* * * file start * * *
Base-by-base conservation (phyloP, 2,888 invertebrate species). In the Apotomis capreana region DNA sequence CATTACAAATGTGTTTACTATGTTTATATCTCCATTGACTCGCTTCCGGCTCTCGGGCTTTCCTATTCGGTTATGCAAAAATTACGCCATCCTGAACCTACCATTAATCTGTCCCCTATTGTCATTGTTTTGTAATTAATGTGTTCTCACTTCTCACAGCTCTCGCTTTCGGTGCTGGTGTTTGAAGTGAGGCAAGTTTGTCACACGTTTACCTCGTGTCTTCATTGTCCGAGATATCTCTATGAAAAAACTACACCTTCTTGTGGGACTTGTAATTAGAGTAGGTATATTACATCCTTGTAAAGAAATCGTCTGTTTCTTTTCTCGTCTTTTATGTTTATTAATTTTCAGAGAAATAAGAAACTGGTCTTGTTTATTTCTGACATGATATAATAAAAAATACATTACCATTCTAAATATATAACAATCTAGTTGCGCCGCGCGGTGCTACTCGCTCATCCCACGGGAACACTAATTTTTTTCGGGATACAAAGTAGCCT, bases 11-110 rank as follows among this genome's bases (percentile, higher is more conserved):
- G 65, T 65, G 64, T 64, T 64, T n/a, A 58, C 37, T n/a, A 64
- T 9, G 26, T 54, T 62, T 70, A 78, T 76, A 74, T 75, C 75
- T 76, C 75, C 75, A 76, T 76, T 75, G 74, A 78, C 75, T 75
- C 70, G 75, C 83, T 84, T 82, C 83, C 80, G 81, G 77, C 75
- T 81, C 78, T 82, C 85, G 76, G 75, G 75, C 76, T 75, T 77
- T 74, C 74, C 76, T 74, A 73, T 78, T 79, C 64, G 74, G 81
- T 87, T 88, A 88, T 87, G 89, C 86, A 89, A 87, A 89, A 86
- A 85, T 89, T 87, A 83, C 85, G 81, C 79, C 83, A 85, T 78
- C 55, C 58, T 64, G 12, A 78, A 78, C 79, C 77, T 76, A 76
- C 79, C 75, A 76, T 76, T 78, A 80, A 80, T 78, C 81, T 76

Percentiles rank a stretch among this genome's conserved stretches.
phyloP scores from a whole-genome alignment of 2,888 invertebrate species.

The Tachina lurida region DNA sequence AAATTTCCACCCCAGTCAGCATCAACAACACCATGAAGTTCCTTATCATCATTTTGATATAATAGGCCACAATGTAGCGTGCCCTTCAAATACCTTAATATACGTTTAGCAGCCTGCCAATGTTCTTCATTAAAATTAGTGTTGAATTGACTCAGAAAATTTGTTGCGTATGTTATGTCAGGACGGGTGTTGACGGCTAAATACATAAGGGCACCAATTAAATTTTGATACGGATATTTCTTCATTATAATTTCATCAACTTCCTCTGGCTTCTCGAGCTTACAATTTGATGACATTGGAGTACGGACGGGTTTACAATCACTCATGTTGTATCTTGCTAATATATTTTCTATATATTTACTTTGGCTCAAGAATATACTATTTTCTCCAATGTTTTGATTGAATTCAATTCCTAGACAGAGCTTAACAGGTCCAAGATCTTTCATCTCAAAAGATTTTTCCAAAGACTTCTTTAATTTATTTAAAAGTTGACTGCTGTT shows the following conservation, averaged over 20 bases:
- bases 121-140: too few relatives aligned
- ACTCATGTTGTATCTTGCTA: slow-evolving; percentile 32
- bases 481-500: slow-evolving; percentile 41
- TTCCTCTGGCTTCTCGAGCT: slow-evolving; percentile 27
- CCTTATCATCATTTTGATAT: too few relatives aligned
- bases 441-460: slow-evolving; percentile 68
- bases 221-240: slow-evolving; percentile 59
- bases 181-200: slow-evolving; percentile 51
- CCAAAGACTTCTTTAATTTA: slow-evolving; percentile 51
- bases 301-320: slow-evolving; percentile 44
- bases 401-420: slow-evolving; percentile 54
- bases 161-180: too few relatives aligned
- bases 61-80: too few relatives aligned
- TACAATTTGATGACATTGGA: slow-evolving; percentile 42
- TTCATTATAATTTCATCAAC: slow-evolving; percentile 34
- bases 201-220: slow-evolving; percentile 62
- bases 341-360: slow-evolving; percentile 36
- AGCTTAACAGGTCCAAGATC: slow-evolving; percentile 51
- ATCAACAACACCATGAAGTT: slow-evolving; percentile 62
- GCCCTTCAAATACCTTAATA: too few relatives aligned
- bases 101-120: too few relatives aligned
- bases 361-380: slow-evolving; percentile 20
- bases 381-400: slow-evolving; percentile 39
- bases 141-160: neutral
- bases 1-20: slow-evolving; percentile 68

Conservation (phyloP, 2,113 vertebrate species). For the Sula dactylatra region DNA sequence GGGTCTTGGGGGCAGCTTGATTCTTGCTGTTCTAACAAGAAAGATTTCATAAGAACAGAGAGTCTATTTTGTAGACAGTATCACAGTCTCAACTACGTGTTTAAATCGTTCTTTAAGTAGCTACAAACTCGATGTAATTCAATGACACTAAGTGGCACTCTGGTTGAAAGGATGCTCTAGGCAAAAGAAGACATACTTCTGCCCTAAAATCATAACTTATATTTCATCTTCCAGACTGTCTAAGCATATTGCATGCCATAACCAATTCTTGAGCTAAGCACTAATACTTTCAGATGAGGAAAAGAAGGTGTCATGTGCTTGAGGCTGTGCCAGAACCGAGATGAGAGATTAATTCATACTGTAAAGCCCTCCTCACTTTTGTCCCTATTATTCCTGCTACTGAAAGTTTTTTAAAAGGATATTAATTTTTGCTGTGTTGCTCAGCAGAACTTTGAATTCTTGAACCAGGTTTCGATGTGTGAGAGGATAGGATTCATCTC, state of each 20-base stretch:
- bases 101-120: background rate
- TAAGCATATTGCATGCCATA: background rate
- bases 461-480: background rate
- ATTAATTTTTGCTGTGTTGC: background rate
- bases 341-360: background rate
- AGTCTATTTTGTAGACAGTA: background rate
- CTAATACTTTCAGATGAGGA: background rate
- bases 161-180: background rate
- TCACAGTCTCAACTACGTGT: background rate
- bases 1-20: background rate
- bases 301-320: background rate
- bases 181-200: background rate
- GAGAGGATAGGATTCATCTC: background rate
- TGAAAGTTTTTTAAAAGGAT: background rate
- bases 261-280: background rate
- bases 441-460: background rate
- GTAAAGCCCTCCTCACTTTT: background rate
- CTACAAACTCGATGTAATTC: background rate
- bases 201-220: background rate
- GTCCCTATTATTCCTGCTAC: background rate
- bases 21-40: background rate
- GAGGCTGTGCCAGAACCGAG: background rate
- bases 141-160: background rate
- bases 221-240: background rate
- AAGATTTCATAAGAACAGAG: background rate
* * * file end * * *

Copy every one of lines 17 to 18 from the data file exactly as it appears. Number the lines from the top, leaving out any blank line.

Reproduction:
- bases 481-500: slow-evolving; percentile 41
- TTCCTCTGGCTTCTCGAGCT: slow-evolving; percentile 27